For my test game, I pitted a 60 point American force against a 60 point Japanese force. The Japanese force consisted of 2 auxiliary transport ships, so I put two islands on the map in the American zone to give them somewhere to deposit their supplies. This is a good time to mention one neat aspect of the game, the special abilities. Each figure comes with a related card, the same size as a sports trading card. One side of the card has a drawing of the ship, sub, or plane, and a brief historical note on what it did during the war. The other side contains all of the game stats. Your armor, your guns, your range, your speed, etc. In addition, each figure has at least one special ability, some way to bend the rules. For example, one of the American ships, when undamaged, can fire at a range of 4 sectors, even though most ships have a maximum of 3. One of the American subs can fire torpedoes at two different targets once per game. One of the Japanese cruisers has torpedoes that do extra damage (which is an insta-kill on almost any ship in the game!), while the Japanese auxiliary ships allow you to land them at an island, scoring extra victory points.

So, the real trick to the game is to figure out how to best align your units' abilities to maximize their strength, while protecting yourself from the enemy. The basic turn sequence consists of both sides moving, both sides having their aircraft fly missions, having ships fire guns, and having ships and subs fire torpedoes. I have to admit, the game rules are pretty simple, but the special abilities of the units adds the right amount of complexity to spice things up and turn a simple game into an interesting one. And the use of miniature figures gives the game a nice visual bonus that I like. The downside, of course, is that this is a collectible miniatures game, so you don't know what you are getting when you buy a set at the store. In the end, I don't like those kind of games anymore, so I don't anticipate getting many more ships, but I'm happy to play around with what I have.

Futbol is Back

Last night was the first game of the 2009 MLS season. It should prove to be an interesting year, with my favored DC United getting routinely slapped around the field like a red-headed step child. Just like last year, then. But now that the games have started, I at least hopefully won't have to hear near as much about David Backham and whether he will or will not play for the LA Galaxy this year. My money is on "no," but what do I know?

Tuesday, March 17, 2009

My Huge Feet

I am a strange creature of habit. The last time I bought athletic shoes was March of 2006, when I was in Columbia, MO, on a business trip. So, three years later, I find myself in Columbia on another business trip, and what do I do? Why, go buy a new pair of athletic shoes, of course. I mean, it's what I do in March in Columbia, isn't it? Anyway, I had a new experience this time, something that has never before happened to me while buying shoes. Just like normal, my feet were measured, and both of them are size 8. Just like last time, I get a pair of Asics running shoes. Unlike last time, when I had size 8 shoes, this time the smallest size that fit me was a size 9 1/2. 9 1/2. This is craziness. Does Asics use crazy European shoe sizes? How on earth could my feet be too large for a 9, when the measuring device shows I'm an 8, just like it has for the last 18+ years? Insanity.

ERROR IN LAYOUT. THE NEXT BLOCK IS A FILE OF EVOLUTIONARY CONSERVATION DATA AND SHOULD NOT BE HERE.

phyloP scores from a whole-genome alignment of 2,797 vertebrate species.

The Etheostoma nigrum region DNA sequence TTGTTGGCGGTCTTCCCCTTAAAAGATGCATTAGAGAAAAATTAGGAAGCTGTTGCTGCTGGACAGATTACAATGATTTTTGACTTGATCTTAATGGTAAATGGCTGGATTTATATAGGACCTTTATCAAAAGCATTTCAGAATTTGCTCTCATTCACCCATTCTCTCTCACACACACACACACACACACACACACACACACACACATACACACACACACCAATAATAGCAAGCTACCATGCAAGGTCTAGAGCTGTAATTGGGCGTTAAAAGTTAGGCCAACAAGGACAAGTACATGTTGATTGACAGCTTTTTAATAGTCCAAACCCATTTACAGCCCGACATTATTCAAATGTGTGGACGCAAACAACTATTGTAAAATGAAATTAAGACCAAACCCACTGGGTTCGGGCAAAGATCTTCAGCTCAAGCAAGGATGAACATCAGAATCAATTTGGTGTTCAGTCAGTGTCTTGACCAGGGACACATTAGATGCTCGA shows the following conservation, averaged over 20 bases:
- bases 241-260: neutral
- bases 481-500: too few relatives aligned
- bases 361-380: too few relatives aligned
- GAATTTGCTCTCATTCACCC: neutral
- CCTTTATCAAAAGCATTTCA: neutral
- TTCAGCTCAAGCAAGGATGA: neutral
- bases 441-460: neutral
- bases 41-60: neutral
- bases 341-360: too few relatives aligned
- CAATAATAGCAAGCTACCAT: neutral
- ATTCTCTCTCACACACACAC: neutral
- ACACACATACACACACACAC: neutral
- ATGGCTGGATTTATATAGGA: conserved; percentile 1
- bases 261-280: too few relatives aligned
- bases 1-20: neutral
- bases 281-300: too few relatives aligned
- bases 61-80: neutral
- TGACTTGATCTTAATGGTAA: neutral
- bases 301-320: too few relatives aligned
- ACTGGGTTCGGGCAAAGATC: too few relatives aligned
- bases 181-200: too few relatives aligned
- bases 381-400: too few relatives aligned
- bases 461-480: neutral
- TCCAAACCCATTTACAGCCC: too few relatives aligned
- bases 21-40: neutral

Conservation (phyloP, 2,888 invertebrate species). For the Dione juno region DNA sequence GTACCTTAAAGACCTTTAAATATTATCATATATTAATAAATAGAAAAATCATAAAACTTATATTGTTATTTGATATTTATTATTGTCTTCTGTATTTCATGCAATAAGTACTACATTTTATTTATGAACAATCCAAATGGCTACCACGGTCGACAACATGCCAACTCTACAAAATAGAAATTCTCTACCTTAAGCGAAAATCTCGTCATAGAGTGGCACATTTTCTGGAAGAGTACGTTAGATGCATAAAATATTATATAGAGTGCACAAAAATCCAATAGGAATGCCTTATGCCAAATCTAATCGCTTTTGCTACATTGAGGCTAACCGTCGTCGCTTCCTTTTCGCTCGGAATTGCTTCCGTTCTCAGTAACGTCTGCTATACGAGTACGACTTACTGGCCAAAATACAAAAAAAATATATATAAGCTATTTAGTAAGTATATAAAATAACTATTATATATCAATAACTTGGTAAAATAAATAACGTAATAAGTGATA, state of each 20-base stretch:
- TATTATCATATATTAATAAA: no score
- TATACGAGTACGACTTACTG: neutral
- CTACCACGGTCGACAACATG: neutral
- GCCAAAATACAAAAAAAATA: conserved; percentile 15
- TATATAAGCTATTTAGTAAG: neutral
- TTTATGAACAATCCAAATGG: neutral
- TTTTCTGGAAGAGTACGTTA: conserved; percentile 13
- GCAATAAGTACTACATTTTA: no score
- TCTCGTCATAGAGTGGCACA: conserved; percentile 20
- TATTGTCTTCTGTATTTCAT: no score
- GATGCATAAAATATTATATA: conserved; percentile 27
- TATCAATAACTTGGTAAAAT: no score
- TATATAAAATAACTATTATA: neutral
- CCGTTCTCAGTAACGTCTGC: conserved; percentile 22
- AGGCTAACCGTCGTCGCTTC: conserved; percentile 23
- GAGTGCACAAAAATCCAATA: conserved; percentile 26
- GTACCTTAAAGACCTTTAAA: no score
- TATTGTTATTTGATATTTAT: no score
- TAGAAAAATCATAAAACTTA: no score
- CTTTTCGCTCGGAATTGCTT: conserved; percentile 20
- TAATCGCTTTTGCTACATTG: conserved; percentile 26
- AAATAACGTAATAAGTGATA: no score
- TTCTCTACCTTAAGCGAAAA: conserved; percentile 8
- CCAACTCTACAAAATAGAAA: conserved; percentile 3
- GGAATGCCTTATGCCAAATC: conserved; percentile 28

Or, maybe, since this is the first time I've purchased shoes since I started using the orthopaedic inserts to control my tendonitis, all shoes I buy from now one will be larger, since my foot is sitting on top of an extra insole? Whatever the reason, I'm kind of weirded out by it.

Friday, March 13, 2009

Blues Win!

My friend Gabe, who I have taken to a handful of Blues games in the past, got a pair of tickets at a charity auction and decided to treat me to the game last night. Well, he first tried to treat a young lady whose company he was interested in, but that didn't happen, so I was the fallback. Since Gabe's tickets were on the 5th row, behind the goal where the Blues attack twice, I wasn't going to complain.

The game was great. I don't know that I have ever sat that close to the glass before. We had a couple good hits right in front of us, one so hard that it knocked the goal lights off their moorings, so they were just sitting cock-eyed up on top of the frame. The glass bent a good 15 degrees on that one. We also had a couple hard shots that smacked the glass in front of us, as well. One thing I'll say for sitting low; it gets LOUD down there.

In the end the Blues won against San Jose, which for pretty much all season has been the best team in the league, so that bodes well for the stretch run. I still don't think the Blues will make the playoffs, but they are giving it a good effort this year and that is good to see.

Thursday, March 05, 2009


I took my third Certified Internal Auditor exam this morning, and I passed. I don't have to take the fourth exam, since I am already a Certified Management Accountant and the IIA gives credit for that certification. So, once the paperwork is all done, I will be a Certified Internal Auditor. It will be good to have all of these exams behind me!

Tuesday, March 03, 2009

Taking it Easy

Well, I'm in St. Louis this week. Yes, for the first time since early January, I'm not on the road. Know how I pulled that off? I took this week as vacation, that's how I did it. It's not the most fun vacation ever, though. On Thursday I have a professional certification exam, the last one I need to become a Certified Internal Auditor. So, I've been going over exam materials ever since Sunday. It hasn't been a lot of fun. Also, when I travel all the time, the house can get a bit messy, since I don't feel like cleaning during my few hours home on the weekends. So, I've been doing a fair bit of cleaning this week, as well. The big job today was the kitchen, which hasn't had a thorough cleaning in a long time. It looks really good now, I just wish it didn't take as long as it does. Ah, well, once my exam is done with on Thursday I'll be able to really relax.